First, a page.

The week's good news: June 10, 2021
It wasn't all bad!
Athlete's dream comes true when she's surprised with entry into Special Olympics USA Games
Lumene Montissol is ready to make her mark at the 2022 Special Olympics USA Games. Montissol, 26, lives in the Boston area, and has earned 12 gold medals competing in basketball, track and field, and soccer at the Special Olympics Massachusetts. Her nickname is "The Lightning," thanks to her fast sprint, and she told Good Morning America's Robin Roberts this week that participating in the Special Olympics has helped boost her confidence. During Montissol's appearance on GMA, her dad handed her a box, and Roberts asked her to open it. Inside was a Special Olympics hat, and Roberts told Montissol her dream was coming true: She is advancing to the 2022 Special Olympics USA Games. A surprised Montissol began to cry, telling Roberts they were happy tears and she is "super grateful." Montissol also shared a message for her fellow athletes: "Keep believing in yourself and keep training hard and be proud of who you are."
Woman finds a one-of-a-kind way to share her famous fudge recipe
Kathryn "Kay" Andrews was known for the delicious fudge she brought to parties and other gatherings, and that recipe lives on in an unexpected place: the side of her headstone. Andrews died in 2019 at the age of 97, and is buried in Logan Cemetery in Logan, Utah. After her husband, Wade, died in 2000, she selected several images that represented him for their shared headstone — including a graduation cap, because he was a professor, and an airplane, a nod to time as an Air Force captain during World War II. Andrews' children told her she should also have something honoring her on there, so she decided to have her fudge recipe etched in the stone. Andrews' daughter, Janice Johnson, told Fox 13, her mother "really loved people," and she would get a kick out of knowing that photos of her headstone regularly go viral online.
Waffle House employees work together to get co-worker to his graduation
When Timothy Harrison showed up for a shift on the day of his high school graduation, his co-workers rallied, racing against the clock to get him to the ceremony so he could celebrate his accomplishment. Harrison told manager Cedric Hampton he came into work because he didn't have a ride to the ceremony or tickets for his family, but Hampton and co-worker Shantana Blevins said there was no way Harrison was going to miss out. "I had people want to see me succeed, so it kind of made me excited," Harrison told WVTM 13. The Waffle House team — with the encouragement of diners who heard what was happening — got Harrison an outfit and cap and gown, and Blevins drove him to the ceremony. When Lawson State Community College heard Harrison's story, the school offered him a full scholarship. "Now he can go to college and figure out what to do in his life, and we're gonna help guide him," Hampton said.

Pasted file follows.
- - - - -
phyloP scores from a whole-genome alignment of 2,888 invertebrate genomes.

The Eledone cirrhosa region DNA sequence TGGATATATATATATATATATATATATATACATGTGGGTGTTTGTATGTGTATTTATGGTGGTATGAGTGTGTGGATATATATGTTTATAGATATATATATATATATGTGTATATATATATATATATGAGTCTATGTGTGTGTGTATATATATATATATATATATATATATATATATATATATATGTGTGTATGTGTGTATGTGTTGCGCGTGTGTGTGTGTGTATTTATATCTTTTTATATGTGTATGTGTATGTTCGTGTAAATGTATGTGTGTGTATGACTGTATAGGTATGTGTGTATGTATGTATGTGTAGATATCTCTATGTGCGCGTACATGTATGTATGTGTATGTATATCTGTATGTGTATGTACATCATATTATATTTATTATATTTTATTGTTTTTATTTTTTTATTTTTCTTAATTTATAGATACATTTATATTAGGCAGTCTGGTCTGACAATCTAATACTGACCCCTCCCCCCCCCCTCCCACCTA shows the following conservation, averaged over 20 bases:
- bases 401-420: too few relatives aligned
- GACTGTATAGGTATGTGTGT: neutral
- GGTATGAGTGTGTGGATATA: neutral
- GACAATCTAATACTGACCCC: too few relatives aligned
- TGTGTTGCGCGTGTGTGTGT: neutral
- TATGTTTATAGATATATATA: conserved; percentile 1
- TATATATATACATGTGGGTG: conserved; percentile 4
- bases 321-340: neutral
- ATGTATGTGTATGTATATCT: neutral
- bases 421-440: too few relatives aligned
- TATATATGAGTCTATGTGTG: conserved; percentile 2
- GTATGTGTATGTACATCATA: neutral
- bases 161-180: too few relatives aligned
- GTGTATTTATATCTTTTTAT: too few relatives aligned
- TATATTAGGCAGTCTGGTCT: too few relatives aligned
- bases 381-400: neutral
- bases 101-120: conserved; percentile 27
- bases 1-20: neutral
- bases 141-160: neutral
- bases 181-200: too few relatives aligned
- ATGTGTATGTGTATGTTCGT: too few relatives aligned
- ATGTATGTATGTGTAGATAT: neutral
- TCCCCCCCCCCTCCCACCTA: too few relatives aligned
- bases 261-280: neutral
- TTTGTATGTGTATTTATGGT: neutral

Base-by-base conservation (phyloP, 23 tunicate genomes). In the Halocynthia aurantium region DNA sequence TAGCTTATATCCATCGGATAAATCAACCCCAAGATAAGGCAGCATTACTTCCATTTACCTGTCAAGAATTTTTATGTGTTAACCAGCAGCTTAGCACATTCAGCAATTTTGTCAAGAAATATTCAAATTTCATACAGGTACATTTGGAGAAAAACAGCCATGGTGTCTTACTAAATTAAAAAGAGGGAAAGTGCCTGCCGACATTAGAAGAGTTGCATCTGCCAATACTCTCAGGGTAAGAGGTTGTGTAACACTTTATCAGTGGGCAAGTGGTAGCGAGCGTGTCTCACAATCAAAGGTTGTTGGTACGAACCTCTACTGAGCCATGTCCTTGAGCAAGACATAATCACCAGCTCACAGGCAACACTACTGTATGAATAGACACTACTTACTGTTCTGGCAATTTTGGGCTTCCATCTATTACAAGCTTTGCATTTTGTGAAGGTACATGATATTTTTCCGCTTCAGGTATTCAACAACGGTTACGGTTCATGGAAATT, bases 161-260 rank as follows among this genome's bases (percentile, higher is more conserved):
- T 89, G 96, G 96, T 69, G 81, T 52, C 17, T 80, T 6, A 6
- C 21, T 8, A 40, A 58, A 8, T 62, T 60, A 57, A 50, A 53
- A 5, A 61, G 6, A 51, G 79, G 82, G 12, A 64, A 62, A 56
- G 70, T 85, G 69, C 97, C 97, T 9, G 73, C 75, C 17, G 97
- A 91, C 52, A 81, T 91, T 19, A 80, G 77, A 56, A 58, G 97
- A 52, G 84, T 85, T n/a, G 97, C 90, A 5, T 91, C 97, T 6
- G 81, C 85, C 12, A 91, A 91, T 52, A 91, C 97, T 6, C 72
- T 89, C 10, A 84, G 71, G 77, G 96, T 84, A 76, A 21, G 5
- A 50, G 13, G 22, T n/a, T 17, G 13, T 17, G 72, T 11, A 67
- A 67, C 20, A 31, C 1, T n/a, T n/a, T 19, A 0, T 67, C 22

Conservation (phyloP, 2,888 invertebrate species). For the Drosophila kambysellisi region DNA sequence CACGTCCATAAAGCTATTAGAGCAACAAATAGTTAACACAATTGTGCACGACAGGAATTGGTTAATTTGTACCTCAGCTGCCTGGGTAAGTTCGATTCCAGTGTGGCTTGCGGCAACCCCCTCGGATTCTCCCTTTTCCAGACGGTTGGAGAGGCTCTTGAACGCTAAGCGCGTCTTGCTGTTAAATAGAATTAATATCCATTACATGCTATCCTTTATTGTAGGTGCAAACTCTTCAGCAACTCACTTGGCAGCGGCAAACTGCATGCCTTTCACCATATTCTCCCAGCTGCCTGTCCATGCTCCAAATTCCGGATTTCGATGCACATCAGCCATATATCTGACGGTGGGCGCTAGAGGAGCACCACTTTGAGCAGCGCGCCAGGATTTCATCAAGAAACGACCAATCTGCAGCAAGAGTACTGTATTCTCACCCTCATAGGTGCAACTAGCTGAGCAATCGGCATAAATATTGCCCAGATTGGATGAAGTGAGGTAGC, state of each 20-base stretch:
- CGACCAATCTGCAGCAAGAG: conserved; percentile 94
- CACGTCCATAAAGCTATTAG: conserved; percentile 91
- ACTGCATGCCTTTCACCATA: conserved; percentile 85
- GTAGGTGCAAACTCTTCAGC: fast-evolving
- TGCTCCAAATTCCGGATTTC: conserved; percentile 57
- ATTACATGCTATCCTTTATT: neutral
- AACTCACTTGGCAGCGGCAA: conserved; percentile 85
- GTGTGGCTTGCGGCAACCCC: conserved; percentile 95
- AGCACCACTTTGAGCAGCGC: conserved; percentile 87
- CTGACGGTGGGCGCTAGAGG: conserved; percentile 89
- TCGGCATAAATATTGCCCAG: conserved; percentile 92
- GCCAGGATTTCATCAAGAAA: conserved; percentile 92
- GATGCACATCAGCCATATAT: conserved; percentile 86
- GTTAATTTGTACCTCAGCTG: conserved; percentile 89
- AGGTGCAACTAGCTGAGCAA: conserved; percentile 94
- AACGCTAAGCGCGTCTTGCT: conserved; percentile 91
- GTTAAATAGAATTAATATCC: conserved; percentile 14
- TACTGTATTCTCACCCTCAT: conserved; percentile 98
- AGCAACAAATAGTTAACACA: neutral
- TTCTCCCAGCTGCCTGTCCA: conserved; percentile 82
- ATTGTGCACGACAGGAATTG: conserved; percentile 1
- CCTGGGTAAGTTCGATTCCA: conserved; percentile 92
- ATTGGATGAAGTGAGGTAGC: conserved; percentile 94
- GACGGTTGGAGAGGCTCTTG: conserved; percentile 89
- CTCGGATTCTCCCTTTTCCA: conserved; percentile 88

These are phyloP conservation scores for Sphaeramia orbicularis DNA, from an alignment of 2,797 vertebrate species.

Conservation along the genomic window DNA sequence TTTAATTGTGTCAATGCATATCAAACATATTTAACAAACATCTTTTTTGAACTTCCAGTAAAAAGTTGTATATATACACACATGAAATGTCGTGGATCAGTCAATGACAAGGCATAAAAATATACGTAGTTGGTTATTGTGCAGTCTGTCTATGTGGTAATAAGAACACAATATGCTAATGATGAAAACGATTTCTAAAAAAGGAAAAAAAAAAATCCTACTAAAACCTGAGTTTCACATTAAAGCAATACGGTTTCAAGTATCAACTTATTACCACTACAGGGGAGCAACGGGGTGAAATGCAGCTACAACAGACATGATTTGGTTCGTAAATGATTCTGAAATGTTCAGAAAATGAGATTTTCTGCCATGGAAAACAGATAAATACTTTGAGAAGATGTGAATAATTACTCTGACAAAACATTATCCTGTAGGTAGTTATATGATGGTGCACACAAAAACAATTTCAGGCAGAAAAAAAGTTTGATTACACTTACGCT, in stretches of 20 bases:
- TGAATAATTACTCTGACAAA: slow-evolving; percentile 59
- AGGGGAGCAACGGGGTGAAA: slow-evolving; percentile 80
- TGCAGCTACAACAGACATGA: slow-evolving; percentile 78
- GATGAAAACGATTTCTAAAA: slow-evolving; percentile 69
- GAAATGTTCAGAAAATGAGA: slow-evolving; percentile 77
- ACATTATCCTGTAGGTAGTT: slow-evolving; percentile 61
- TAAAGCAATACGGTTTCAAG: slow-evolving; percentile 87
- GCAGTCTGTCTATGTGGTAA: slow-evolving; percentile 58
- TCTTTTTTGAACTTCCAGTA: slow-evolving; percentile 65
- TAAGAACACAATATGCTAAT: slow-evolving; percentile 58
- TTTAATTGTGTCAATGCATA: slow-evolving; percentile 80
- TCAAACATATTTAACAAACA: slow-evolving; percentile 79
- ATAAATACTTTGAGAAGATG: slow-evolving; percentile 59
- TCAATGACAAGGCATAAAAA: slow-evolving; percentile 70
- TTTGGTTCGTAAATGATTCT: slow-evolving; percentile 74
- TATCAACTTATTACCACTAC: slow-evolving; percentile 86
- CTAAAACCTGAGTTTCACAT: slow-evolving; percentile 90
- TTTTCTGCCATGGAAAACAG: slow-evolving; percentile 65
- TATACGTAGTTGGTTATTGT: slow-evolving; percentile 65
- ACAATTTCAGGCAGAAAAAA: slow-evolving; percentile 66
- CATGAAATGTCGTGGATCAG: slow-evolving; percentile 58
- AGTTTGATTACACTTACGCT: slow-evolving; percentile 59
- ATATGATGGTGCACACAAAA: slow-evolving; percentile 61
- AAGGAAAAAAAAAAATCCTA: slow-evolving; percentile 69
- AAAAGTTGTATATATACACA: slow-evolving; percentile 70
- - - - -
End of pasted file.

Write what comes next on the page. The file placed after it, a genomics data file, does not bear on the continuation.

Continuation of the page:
Drug reduces relapse, death in some breast cancer patients
In a study published last week in The New England Journal of Medicine, British drugmaker AstraZeneca said that in a late-stage trial, its drug Lynparza reduced the risk of relapse and death in breast cancer patients with certain gene mutations. Lynparza was developed with Merck, and works to inhibit PARP, a protein that repairs DNA damage to cells — including those that are cancerous. It can be given as a maintenance therapy or an active treatment after chemotherapy. The study found that compared to a placebo, Lynparza reduced the combined risk of recurrence of breast cancer or death from any cause by 42 percent, Reuters reports. Globally, breast cancer is now the most common form of the disease, the World Health Organization said in February, accounting for almost 12 percent of new cases every year.
2 days after her wedding, bride donates kidney to new husband's ex
When Debby Neal-Strickland married Jim Merthe on Nov. 22, she described it as being "the most amazing day of my life, until two days later. That was also the most amazing day of my life." It wasn't because they arrived at a fabulous honeymoon destination — on Nov. 24, Debby went to a Florida hospital and donated one of her kidneys to Mylaen Merthe, her new husband's ex-wife. Before they began the donation process, the women were friendly — Mylaen and Jim share two children and are on good terms — but not close. Debby told The Associated Press she wanted to make sure Mylaen was able to meet her first grandchild, and also remembered the pain she felt when her brother died of cystic fibrosis before he could receive a double lung transplant. Debby's kidney donation, Mylaen said, came straight "from her heart." The women now call each other kidney sisters, and look forward to taking their blended family on a summer trip to Georgia.